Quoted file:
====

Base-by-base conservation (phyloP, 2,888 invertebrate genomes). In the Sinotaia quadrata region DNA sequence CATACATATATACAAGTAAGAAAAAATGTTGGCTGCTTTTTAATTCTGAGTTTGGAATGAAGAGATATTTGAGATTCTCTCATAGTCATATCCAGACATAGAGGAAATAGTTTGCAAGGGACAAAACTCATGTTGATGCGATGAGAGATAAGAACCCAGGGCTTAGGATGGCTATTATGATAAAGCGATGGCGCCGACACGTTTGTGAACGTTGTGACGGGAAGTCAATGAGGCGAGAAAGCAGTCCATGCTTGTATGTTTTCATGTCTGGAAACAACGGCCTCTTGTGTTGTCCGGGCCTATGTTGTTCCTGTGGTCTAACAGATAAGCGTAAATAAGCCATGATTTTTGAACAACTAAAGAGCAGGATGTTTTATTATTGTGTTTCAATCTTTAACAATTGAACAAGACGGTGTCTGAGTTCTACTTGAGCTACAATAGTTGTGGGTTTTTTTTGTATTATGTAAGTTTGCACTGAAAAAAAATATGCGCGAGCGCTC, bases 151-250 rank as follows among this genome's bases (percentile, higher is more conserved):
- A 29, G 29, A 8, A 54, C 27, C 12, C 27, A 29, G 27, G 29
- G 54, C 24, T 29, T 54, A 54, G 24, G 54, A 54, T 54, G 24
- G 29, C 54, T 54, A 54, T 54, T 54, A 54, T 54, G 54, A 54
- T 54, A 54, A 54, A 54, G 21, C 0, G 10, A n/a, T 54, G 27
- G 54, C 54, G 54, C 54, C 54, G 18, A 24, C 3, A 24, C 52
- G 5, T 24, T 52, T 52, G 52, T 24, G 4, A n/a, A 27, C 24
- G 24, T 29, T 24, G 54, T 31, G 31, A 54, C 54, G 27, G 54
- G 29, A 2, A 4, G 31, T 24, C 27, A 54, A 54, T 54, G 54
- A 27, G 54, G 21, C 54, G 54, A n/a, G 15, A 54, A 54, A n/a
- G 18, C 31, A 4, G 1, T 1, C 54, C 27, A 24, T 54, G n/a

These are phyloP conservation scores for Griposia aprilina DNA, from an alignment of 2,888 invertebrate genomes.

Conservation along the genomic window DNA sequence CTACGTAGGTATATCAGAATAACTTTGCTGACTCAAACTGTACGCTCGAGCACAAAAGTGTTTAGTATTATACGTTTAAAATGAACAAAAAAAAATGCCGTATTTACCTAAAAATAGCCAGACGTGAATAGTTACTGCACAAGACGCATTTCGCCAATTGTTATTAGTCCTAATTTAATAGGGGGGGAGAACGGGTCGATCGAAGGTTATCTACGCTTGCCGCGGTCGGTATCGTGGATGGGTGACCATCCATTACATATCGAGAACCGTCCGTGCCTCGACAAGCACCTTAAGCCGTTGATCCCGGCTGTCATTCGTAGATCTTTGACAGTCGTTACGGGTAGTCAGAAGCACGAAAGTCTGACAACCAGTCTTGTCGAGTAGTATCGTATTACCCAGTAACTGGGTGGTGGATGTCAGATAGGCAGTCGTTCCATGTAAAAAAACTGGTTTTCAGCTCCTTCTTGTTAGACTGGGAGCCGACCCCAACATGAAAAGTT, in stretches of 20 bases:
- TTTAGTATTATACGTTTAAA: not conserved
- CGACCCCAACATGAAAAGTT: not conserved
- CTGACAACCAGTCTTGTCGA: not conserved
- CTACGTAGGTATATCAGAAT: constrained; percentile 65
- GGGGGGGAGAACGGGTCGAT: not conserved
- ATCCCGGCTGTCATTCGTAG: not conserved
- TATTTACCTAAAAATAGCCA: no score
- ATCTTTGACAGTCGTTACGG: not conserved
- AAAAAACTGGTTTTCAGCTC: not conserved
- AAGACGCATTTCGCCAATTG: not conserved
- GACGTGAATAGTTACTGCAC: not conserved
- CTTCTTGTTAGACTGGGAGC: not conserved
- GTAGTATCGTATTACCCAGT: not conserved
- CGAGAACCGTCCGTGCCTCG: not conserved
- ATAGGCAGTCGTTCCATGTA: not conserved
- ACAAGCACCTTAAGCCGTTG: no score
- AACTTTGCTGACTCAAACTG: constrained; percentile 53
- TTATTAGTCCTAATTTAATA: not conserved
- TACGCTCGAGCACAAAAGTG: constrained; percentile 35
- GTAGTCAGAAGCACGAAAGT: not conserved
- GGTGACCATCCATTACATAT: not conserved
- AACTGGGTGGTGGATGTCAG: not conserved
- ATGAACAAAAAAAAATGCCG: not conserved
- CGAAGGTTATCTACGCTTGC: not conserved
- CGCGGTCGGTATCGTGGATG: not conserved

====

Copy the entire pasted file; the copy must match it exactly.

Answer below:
Base-by-base conservation (phyloP, 2,888 invertebrate genomes). In the Sinotaia quadrata region DNA sequence CATACATATATACAAGTAAGAAAAAATGTTGGCTGCTTTTTAATTCTGAGTTTGGAATGAAGAGATATTTGAGATTCTCTCATAGTCATATCCAGACATAGAGGAAATAGTTTGCAAGGGACAAAACTCATGTTGATGCGATGAGAGATAAGAACCCAGGGCTTAGGATGGCTATTATGATAAAGCGATGGCGCCGACACGTTTGTGAACGTTGTGACGGGAAGTCAATGAGGCGAGAAAGCAGTCCATGCTTGTATGTTTTCATGTCTGGAAACAACGGCCTCTTGTGTTGTCCGGGCCTATGTTGTTCCTGTGGTCTAACAGATAAGCGTAAATAAGCCATGATTTTTGAACAACTAAAGAGCAGGATGTTTTATTATTGTGTTTCAATCTTTAACAATTGAACAAGACGGTGTCTGAGTTCTACTTGAGCTACAATAGTTGTGGGTTTTTTTTGTATTATGTAAGTTTGCACTGAAAAAAAATATGCGCGAGCGCTC, bases 151-250 rank as follows among this genome's bases (percentile, higher is more conserved):
- A 29, G 29, A 8, A 54, C 27, C 12, C 27, A 29, G 27, G 29
- G 54, C 24, T 29, T 54, A 54, G 24, G 54, A 54, T 54, G 24
- G 29, C 54, T 54, A 54, T 54, T 54, A 54, T 54, G 54, A 54
- T 54, A 54, A 54, A 54, G 21, C 0, G 10, A n/a, T 54, G 27
- G 54, C 54, G 54, C 54, C 54, G 18, A 24, C 3, A 24, C 52
- G 5, T 24, T 52, T 52, G 52, T 24, G 4, A n/a, A 27, C 24
- G 24, T 29, T 24, G 54, T 31, G 31, A 54, C 54, G 27, G 54
- G 29, A 2, A 4, G 31, T 24, C 27, A 54, A 54, T 54, G 54
- A 27, G 54, G 21, C 54, G 54, A n/a, G 15, A 54, A 54, A n/a
- G 18, C 31, A 4, G 1, T 1, C 54, C 27, A 24, T 54, G n/a

These are phyloP conservation scores for Griposia aprilina DNA, from an alignment of 2,888 invertebrate genomes.

Conservation along the genomic window DNA sequence CTACGTAGGTATATCAGAATAACTTTGCTGACTCAAACTGTACGCTCGAGCACAAAAGTGTTTAGTATTATACGTTTAAAATGAACAAAAAAAAATGCCGTATTTACCTAAAAATAGCCAGACGTGAATAGTTACTGCACAAGACGCATTTCGCCAATTGTTATTAGTCCTAATTTAATAGGGGGGGAGAACGGGTCGATCGAAGGTTATCTACGCTTGCCGCGGTCGGTATCGTGGATGGGTGACCATCCATTACATATCGAGAACCGTCCGTGCCTCGACAAGCACCTTAAGCCGTTGATCCCGGCTGTCATTCGTAGATCTTTGACAGTCGTTACGGGTAGTCAGAAGCACGAAAGTCTGACAACCAGTCTTGTCGAGTAGTATCGTATTACCCAGTAACTGGGTGGTGGATGTCAGATAGGCAGTCGTTCCATGTAAAAAAACTGGTTTTCAGCTCCTTCTTGTTAGACTGGGAGCCGACCCCAACATGAAAAGTT, in stretches of 20 bases:
- TTTAGTATTATACGTTTAAA: not conserved
- CGACCCCAACATGAAAAGTT: not conserved
- CTGACAACCAGTCTTGTCGA: not conserved
- CTACGTAGGTATATCAGAAT: constrained; percentile 65
- GGGGGGGAGAACGGGTCGAT: not conserved
- ATCCCGGCTGTCATTCGTAG: not conserved
- TATTTACCTAAAAATAGCCA: no score
- ATCTTTGACAGTCGTTACGG: not conserved
- AAAAAACTGGTTTTCAGCTC: not conserved
- AAGACGCATTTCGCCAATTG: not conserved
- GACGTGAATAGTTACTGCAC: not conserved
- CTTCTTGTTAGACTGGGAGC: not conserved
- GTAGTATCGTATTACCCAGT: not conserved
- CGAGAACCGTCCGTGCCTCG: not conserved
- ATAGGCAGTCGTTCCATGTA: not conserved
- ACAAGCACCTTAAGCCGTTG: no score
- AACTTTGCTGACTCAAACTG: constrained; percentile 53
- TTATTAGTCCTAATTTAATA: not conserved
- TACGCTCGAGCACAAAAGTG: constrained; percentile 35
- GTAGTCAGAAGCACGAAAGT: not conserved
- GGTGACCATCCATTACATAT: not conserved
- AACTGGGTGGTGGATGTCAG: not conserved
- ATGAACAAAAAAAAATGCCG: not conserved
- CGAAGGTTATCTACGCTTGC: not conserved
- CGCGGTCGGTATCGTGGATG: not conserved